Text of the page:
“We are calling on the council to stick with three teachers at the school.”

‘After a period of stability, this is very worrying’

At least week’s parent council meeting, parents said they were worried about the possibility of losing a teacher and a class.

Concerns included the impact of splitting the Primary 4 class in half, the disruption of the changes to the children, and the impact on their mental health.

‘Ultimately it’s the children who will suffer’: Concerned parents outside Cultercullen School. Image: Kath Flannery/DC Thomson

Jenny Fyall, secretary of the parent council, said: “It’s clear there is extremely strong feeling about this among the parents.

“After a period of stability for the school, this is very worrying.

“As there are 49 children on the rolls for August it seems highly likely that the school will end up with at least 50 children at some point during next year, as there are lots of new homes being built in the catchment area.

“So the council’s rigid adherence to the ratio rule seems short-sighted and ultimately it’s the children who will suffer.”

Aberdeenshire Council have been allocated 68 probationary primary teachers out of the 94 requested, and 20 out of 44 requested for secondary schools.

MSP to speak with council and Cabinet Secretary for Education

Aberdeenshire East MSP Gillian Martin said she would be seeking clarification from the council that the number of classes is based on pupil numbers, rather than available teacher numbers.

She added: “As the decision has yet to be made on Cultercullen, I would hope this allows the families and I time to speak with the council to ensure that the individual circumstances of this school are taken into account.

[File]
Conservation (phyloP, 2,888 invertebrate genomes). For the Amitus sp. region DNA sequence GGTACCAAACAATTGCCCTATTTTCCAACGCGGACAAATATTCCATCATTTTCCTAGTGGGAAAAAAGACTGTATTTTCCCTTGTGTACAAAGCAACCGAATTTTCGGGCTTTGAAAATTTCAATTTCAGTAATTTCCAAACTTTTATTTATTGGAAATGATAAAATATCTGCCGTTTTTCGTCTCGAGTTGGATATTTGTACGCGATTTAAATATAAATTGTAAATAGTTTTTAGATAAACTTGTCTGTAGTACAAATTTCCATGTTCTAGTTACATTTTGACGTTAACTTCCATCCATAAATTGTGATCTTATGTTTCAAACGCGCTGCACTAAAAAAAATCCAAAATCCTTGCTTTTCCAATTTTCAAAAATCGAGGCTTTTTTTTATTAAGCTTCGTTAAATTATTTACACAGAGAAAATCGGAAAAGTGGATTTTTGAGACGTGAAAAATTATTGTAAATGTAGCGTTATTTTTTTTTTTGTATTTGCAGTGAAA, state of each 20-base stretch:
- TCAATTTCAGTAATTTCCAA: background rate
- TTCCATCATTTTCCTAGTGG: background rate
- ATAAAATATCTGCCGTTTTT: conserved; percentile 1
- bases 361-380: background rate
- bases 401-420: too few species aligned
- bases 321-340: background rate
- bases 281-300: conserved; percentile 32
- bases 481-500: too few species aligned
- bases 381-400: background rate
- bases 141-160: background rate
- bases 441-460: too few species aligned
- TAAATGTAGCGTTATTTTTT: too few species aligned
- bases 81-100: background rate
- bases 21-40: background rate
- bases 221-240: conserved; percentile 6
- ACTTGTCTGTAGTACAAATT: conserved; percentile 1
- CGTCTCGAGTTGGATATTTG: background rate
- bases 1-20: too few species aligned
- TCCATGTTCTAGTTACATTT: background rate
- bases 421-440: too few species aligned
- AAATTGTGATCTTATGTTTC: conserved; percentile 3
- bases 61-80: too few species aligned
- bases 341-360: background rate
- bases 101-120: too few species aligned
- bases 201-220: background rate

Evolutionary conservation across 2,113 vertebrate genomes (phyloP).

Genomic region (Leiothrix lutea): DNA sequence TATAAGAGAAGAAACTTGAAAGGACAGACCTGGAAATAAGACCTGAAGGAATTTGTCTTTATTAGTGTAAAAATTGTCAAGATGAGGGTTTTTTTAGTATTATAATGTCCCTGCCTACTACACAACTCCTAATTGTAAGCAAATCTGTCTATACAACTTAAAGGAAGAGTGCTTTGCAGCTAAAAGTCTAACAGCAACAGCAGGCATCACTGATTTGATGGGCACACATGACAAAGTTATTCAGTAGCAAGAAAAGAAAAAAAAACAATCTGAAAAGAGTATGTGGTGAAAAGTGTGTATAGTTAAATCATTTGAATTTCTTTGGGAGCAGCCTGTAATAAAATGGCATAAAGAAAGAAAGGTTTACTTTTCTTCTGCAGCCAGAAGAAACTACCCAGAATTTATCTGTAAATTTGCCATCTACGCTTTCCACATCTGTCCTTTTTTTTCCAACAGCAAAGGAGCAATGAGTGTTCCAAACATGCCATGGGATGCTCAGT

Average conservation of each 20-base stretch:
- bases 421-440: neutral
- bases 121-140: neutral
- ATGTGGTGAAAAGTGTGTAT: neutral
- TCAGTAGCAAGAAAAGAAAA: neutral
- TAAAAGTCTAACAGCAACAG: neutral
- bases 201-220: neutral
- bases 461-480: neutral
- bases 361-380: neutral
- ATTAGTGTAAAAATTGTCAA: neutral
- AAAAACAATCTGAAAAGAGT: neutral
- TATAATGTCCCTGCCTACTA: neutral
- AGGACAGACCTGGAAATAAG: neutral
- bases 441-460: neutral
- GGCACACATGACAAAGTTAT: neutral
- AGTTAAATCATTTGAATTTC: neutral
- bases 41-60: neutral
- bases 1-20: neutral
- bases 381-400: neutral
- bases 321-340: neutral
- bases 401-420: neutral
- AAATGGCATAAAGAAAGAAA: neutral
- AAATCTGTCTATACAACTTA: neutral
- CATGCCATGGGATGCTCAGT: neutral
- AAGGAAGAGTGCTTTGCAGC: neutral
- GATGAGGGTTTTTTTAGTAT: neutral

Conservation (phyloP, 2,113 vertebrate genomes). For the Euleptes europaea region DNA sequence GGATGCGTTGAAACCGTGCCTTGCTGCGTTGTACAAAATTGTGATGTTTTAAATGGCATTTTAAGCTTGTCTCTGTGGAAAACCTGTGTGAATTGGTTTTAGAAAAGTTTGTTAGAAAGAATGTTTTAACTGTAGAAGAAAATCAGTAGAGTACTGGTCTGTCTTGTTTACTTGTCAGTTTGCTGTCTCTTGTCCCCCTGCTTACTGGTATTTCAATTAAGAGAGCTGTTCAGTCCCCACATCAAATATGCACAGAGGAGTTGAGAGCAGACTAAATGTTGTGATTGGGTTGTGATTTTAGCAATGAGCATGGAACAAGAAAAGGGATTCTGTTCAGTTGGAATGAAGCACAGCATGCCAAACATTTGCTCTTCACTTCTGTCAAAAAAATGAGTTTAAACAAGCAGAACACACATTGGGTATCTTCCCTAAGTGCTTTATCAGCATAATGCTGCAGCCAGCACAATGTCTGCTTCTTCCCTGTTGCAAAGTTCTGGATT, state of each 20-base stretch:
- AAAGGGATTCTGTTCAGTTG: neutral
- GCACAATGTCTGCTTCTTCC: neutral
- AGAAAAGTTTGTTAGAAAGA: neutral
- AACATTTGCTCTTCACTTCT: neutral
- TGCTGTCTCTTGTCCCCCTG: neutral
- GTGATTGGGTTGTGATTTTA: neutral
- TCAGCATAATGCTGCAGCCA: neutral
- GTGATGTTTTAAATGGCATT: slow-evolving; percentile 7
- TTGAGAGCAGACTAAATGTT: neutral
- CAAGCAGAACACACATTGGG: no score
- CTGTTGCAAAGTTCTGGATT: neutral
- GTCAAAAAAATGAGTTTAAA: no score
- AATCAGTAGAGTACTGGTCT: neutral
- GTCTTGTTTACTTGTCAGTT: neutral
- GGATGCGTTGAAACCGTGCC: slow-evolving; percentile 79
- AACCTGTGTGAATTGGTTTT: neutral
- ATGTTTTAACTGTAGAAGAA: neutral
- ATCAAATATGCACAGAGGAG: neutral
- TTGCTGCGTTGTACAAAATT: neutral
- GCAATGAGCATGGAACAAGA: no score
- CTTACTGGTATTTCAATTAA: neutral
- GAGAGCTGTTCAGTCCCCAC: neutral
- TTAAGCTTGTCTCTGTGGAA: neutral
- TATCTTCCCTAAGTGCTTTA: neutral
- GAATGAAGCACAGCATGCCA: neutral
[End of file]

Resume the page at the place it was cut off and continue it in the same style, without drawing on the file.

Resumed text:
“I will also be writing to the Cabinet Secretary for Education and Skills [Jenny Gilruth] in respect of the concerns raised around the allocation of probationary teachers.”

The Cultercullen parents’ concerns will be raised with Cabinet Secretary for Education, Jenny Gilruth. Image: Chris Sumner/DC Thomson

Local councillor stands ‘firmly behind’ Cultercullen parents

Local councillor Jenny Nicol said: “I stand firmly behind Cultercullen School in their efforts to retain their class teacher.

“While this decision sits with Aberdeenshire Council officers, I feel that they should prioritise the exceptional learning environment that Cultercullen offers its pupils.

“I have had assurances from director of education Laurence Findlay that school-specific issues will be considered.

“For Cultercullen, there had previously been instability in their permanent staff, and their highly- regarded head teachers have been on secondment elsewhere in Aberdeenshire.”

‘No decisions have yet been made’, says council

An Aberdeenshire Council spokesman said: “We appreciate any possible changes to class structures and how they’re configured can cause anxiety and concern.

“We have a staffing formula in place to ensure consistency, transparency and fairness across all schools in Aberdeenshire.

“At this stage, officers are currently working through a staffing allocation exercise for the next academic year.

“No decisions have yet been made, but where there are school-specific issues, these are being looked at.

“Any changes made will always ensure that learning and teaching meet the needs of all learners and progress the school’s improvement.”